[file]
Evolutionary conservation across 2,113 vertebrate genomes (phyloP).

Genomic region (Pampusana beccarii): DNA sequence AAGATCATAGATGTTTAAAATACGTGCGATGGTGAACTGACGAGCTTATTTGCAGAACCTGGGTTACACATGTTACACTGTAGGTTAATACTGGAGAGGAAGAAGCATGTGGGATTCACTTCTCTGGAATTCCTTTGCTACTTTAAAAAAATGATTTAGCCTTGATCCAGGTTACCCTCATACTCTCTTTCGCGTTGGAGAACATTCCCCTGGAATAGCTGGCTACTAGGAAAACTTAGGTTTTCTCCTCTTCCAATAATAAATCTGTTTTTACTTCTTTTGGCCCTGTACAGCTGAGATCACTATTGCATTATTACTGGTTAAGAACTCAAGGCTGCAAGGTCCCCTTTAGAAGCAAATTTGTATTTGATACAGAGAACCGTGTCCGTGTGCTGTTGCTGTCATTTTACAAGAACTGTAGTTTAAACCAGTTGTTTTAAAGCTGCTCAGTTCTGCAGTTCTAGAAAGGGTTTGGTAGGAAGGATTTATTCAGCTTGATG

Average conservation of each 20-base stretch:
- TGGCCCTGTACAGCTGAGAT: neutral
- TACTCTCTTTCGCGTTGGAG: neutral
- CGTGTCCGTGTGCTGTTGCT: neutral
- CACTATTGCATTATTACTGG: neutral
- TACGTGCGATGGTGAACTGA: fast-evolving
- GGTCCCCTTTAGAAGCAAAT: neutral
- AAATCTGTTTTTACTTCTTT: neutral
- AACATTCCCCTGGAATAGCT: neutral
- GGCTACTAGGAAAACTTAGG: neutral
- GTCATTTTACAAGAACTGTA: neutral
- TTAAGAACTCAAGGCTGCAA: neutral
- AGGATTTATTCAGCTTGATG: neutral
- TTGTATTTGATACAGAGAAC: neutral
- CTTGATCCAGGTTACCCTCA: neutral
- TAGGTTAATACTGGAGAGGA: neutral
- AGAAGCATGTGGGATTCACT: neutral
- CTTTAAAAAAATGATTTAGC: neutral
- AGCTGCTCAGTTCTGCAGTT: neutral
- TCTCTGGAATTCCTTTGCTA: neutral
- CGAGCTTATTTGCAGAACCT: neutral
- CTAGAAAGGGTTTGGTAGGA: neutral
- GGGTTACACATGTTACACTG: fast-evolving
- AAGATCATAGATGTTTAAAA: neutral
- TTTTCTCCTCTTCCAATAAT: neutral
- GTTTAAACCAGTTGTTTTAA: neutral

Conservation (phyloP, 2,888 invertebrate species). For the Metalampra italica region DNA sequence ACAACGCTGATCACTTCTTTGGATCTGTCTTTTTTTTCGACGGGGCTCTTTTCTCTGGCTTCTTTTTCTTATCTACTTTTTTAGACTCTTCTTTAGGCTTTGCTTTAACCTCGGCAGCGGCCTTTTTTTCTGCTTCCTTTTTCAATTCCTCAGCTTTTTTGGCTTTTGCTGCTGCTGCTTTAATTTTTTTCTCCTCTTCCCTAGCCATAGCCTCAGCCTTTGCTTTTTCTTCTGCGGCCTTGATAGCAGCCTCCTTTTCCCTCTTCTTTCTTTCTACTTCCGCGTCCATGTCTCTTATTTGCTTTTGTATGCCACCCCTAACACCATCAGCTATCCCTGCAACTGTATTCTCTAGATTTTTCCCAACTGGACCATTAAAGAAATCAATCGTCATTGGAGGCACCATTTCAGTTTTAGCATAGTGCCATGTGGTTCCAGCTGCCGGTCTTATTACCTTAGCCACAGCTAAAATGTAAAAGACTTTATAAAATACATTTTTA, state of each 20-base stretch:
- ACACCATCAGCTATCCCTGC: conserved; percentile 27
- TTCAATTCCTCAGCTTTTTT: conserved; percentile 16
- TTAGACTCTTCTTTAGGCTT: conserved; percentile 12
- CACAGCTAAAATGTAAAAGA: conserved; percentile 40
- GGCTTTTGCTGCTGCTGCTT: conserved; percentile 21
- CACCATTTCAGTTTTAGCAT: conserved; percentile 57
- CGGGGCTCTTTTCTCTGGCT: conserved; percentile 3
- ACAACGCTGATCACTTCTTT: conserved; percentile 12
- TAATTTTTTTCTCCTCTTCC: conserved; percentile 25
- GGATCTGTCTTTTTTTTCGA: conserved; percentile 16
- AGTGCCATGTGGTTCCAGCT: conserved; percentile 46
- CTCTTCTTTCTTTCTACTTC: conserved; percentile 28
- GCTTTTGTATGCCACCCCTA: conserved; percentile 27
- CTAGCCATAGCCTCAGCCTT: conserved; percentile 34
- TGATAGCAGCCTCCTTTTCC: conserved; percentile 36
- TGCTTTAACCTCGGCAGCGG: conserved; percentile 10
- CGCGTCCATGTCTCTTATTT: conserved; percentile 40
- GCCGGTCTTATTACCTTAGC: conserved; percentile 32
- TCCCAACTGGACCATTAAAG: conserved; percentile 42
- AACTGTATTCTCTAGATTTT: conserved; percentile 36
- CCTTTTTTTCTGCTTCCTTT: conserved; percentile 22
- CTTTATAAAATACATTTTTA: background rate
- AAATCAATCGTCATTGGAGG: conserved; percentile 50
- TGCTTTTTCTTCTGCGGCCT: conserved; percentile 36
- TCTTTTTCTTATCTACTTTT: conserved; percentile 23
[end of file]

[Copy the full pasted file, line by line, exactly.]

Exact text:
Evolutionary conservation across 2,113 vertebrate genomes (phyloP).

Genomic region (Pampusana beccarii): DNA sequence AAGATCATAGATGTTTAAAATACGTGCGATGGTGAACTGACGAGCTTATTTGCAGAACCTGGGTTACACATGTTACACTGTAGGTTAATACTGGAGAGGAAGAAGCATGTGGGATTCACTTCTCTGGAATTCCTTTGCTACTTTAAAAAAATGATTTAGCCTTGATCCAGGTTACCCTCATACTCTCTTTCGCGTTGGAGAACATTCCCCTGGAATAGCTGGCTACTAGGAAAACTTAGGTTTTCTCCTCTTCCAATAATAAATCTGTTTTTACTTCTTTTGGCCCTGTACAGCTGAGATCACTATTGCATTATTACTGGTTAAGAACTCAAGGCTGCAAGGTCCCCTTTAGAAGCAAATTTGTATTTGATACAGAGAACCGTGTCCGTGTGCTGTTGCTGTCATTTTACAAGAACTGTAGTTTAAACCAGTTGTTTTAAAGCTGCTCAGTTCTGCAGTTCTAGAAAGGGTTTGGTAGGAAGGATTTATTCAGCTTGATG

Average conservation of each 20-base stretch:
- TGGCCCTGTACAGCTGAGAT: neutral
- TACTCTCTTTCGCGTTGGAG: neutral
- CGTGTCCGTGTGCTGTTGCT: neutral
- CACTATTGCATTATTACTGG: neutral
- TACGTGCGATGGTGAACTGA: fast-evolving
- GGTCCCCTTTAGAAGCAAAT: neutral
- AAATCTGTTTTTACTTCTTT: neutral
- AACATTCCCCTGGAATAGCT: neutral
- GGCTACTAGGAAAACTTAGG: neutral
- GTCATTTTACAAGAACTGTA: neutral
- TTAAGAACTCAAGGCTGCAA: neutral
- AGGATTTATTCAGCTTGATG: neutral
- TTGTATTTGATACAGAGAAC: neutral
- CTTGATCCAGGTTACCCTCA: neutral
- TAGGTTAATACTGGAGAGGA: neutral
- AGAAGCATGTGGGATTCACT: neutral
- CTTTAAAAAAATGATTTAGC: neutral
- AGCTGCTCAGTTCTGCAGTT: neutral
- TCTCTGGAATTCCTTTGCTA: neutral
- CGAGCTTATTTGCAGAACCT: neutral
- CTAGAAAGGGTTTGGTAGGA: neutral
- GGGTTACACATGTTACACTG: fast-evolving
- AAGATCATAGATGTTTAAAA: neutral
- TTTTCTCCTCTTCCAATAAT: neutral
- GTTTAAACCAGTTGTTTTAA: neutral

Conservation (phyloP, 2,888 invertebrate species). For the Metalampra italica region DNA sequence ACAACGCTGATCACTTCTTTGGATCTGTCTTTTTTTTCGACGGGGCTCTTTTCTCTGGCTTCTTTTTCTTATCTACTTTTTTAGACTCTTCTTTAGGCTTTGCTTTAACCTCGGCAGCGGCCTTTTTTTCTGCTTCCTTTTTCAATTCCTCAGCTTTTTTGGCTTTTGCTGCTGCTGCTTTAATTTTTTTCTCCTCTTCCCTAGCCATAGCCTCAGCCTTTGCTTTTTCTTCTGCGGCCTTGATAGCAGCCTCCTTTTCCCTCTTCTTTCTTTCTACTTCCGCGTCCATGTCTCTTATTTGCTTTTGTATGCCACCCCTAACACCATCAGCTATCCCTGCAACTGTATTCTCTAGATTTTTCCCAACTGGACCATTAAAGAAATCAATCGTCATTGGAGGCACCATTTCAGTTTTAGCATAGTGCCATGTGGTTCCAGCTGCCGGTCTTATTACCTTAGCCACAGCTAAAATGTAAAAGACTTTATAAAATACATTTTTA, state of each 20-base stretch:
- ACACCATCAGCTATCCCTGC: conserved; percentile 27
- TTCAATTCCTCAGCTTTTTT: conserved; percentile 16
- TTAGACTCTTCTTTAGGCTT: conserved; percentile 12
- CACAGCTAAAATGTAAAAGA: conserved; percentile 40
- GGCTTTTGCTGCTGCTGCTT: conserved; percentile 21
- CACCATTTCAGTTTTAGCAT: conserved; percentile 57
- CGGGGCTCTTTTCTCTGGCT: conserved; percentile 3
- ACAACGCTGATCACTTCTTT: conserved; percentile 12
- TAATTTTTTTCTCCTCTTCC: conserved; percentile 25
- GGATCTGTCTTTTTTTTCGA: conserved; percentile 16
- AGTGCCATGTGGTTCCAGCT: conserved; percentile 46
- CTCTTCTTTCTTTCTACTTC: conserved; percentile 28
- GCTTTTGTATGCCACCCCTA: conserved; percentile 27
- CTAGCCATAGCCTCAGCCTT: conserved; percentile 34
- TGATAGCAGCCTCCTTTTCC: conserved; percentile 36
- TGCTTTAACCTCGGCAGCGG: conserved; percentile 10
- CGCGTCCATGTCTCTTATTT: conserved; percentile 40
- GCCGGTCTTATTACCTTAGC: conserved; percentile 32
- TCCCAACTGGACCATTAAAG: conserved; percentile 42
- AACTGTATTCTCTAGATTTT: conserved; percentile 36
- CCTTTTTTTCTGCTTCCTTT: conserved; percentile 22
- CTTTATAAAATACATTTTTA: background rate
- AAATCAATCGTCATTGGAGG: conserved; percentile 50
- TGCTTTTTCTTCTGCGGCCT: conserved; percentile 36
- TCTTTTTCTTATCTACTTTT: conserved; percentile 23